Fleet GPS Vehicle Tracking Systems – How to Choose the Best One

fleet gps dispatcherChoosing a GPS vehicle tracking system can be challenging. There are dozens of products on the market with a very broad range of features. This article will help you determine which features your business really needs. It will also tell you what you should look for when researching options of a fleet GPS system.

Vehicle tracking is one of the fastest growing markets for GPS technology. Companies of all sizes are taking advantage of modern GPS devices. If you have more than one company vehicle, you have a fleet – and GPS fleet tracking saves businesses money!

The ability to track vehicles at all times can significantly reduce your business operating costs. To ensure your company is operating at maximum efficiency, necessary costs such as fuel and employee overtime can be closely monitored and verified by a GPS fleet management system. For example, excessive vehicle idling not only uses excess fuel, but it also causes unnecessary vehicle wear and tear, and produces harmful greenhouse gas emissions. By effectively utilizing the data and reports produced by a real-time vehicle fleet tracking system, fuel costs can be drastically reduced by over 20 percent.


There are two general categories of systems to choose from in terms of data update frequency: “Real-time” or “Passive”. Both have the capability to provide you with vehicle speed data, vehicle stops data, length of stop data and route taken data.


A real-time GPS vehicle tracking system system utilizes a wireless network to allow you to receive your information and view the location of your vehicles in real-time. Real-time GPS tracking is often used by companies or individuals who wish to track fleet vehicles. Some features of real-time systems include real-time driver arrival  alerts, speeding alerts and the ability to locate the nearest vehicle to a particular address.


Passive systems are recommended for companies who do not have a need to review the activities of their fleet in real-time. When a passive unit is installed in a vehicle, the GPS location data is stored in the GPS receiver and downloaded from the vehicle usually once or twice a day. Passive systems can be downloaded manually at the end of the day, or automatically where your data is transferred wirelessly to a computer when the vehicle travels within a certain distance of the system.



Most companies want to know how fast their drivers have been driving at any particular time of the day. Their goal is to prevent unnecessary gas consumption, speeding fines, wear and tear on the vehicle and prevent accidents. Odometer reading is another parameter that can now be accessed remotely. Companies can eliminate manual mileage tracking which can be time consuming and error prone.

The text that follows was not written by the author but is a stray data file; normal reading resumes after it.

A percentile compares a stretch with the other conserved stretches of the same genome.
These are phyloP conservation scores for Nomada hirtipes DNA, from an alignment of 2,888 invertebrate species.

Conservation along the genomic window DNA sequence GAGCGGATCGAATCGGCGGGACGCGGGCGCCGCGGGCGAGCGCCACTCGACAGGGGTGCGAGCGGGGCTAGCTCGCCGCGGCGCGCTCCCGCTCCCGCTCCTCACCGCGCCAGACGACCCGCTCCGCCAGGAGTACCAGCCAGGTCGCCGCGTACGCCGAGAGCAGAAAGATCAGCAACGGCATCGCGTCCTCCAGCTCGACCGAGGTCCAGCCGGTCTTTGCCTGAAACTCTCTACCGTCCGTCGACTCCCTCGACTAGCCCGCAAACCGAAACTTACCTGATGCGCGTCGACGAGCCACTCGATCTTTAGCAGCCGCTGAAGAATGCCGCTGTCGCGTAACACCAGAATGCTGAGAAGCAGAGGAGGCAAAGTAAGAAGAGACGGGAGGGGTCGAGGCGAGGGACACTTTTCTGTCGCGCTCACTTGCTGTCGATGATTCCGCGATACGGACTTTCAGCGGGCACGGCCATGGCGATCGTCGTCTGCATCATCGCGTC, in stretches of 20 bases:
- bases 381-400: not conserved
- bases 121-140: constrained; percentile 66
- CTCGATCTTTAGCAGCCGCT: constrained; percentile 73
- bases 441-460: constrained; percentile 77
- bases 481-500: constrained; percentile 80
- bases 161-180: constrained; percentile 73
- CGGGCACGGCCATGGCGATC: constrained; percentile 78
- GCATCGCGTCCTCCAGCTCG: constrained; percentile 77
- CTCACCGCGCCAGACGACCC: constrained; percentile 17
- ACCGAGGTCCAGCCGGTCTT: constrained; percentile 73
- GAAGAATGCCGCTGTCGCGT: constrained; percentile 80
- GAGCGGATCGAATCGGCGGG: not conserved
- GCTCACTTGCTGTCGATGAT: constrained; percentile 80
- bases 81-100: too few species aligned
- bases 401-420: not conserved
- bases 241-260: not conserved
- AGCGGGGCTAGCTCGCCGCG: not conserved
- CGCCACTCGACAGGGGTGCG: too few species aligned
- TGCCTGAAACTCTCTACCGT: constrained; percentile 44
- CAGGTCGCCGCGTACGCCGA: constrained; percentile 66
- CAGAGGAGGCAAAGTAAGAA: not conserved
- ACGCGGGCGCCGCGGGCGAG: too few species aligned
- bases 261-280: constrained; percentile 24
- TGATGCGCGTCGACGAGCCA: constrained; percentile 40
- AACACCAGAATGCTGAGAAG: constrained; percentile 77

Diagnostic information is beneficial as it allows you to get early warning of a vehicle problem enabling you to repair small problems before they become larger more expensive problems. Having a precise description of the problem ahead of time can streamline the repair process for technicians. Diagnostic monitoring also allows you to reduce vehicle downtime because the vehicle is better maintained.

Some companies offer a type of diagnostic device whereby an employee must remove the device from the vehicle at the end of the day to download the data. Other companies, however, send diagnostic information wirelessly and immediately to a website. Some systems also calculate properties from the information monitored directly from the vehicle’s on-board diagnostic system.


A geofence is a defined distance away from the vehicle that the vehicle must travel before it activates an alarm. The alarm can be turning on a siren in the vehicle, sending an e-mail alert to the vehicle owner or sending a Short Message Service (SMS) which is a brief text message by cell phone. Fleets use this feature for different reasons. For example, when their drivers travel beyond the boundaries of their usual work area. Wireless coverage is excellent in most areas of the continental United States and Canada. However, slightly different coverage areas do exist between carriers. Some GPS companies provide store and forward capabilities that store location data in the event a vehicle travels outside of a wireless coverage area and transmit the data once the vehicle roams back into an area with wireless coverage.


Some GPS fleet tracking systems allow drivers to send and receive data by using an in vehicle display. For example, when a driver has completed a set of deliveries, he could type in a message which would verify the job was done and there were no issues.


Different fleet tracking systems offer different reports. One of the best fleet tracking system reports is FieldLogix. Here are a few examples of the many reports you can set up and use:

* Alerts Report–active and pending diagnostic trouble code and scheduled maintenance alerts.

* After-Hours Report–allows a fleet manager to see if vehicles are being used after business hours.

* Excess Speed Report–speed violations for any or all vehicles in the fleet.

* Stop Detail Report–stop details for any vehicle in your fleet.

* Idle Time Report–shows how long a vehicle spent idling during a certain time frame.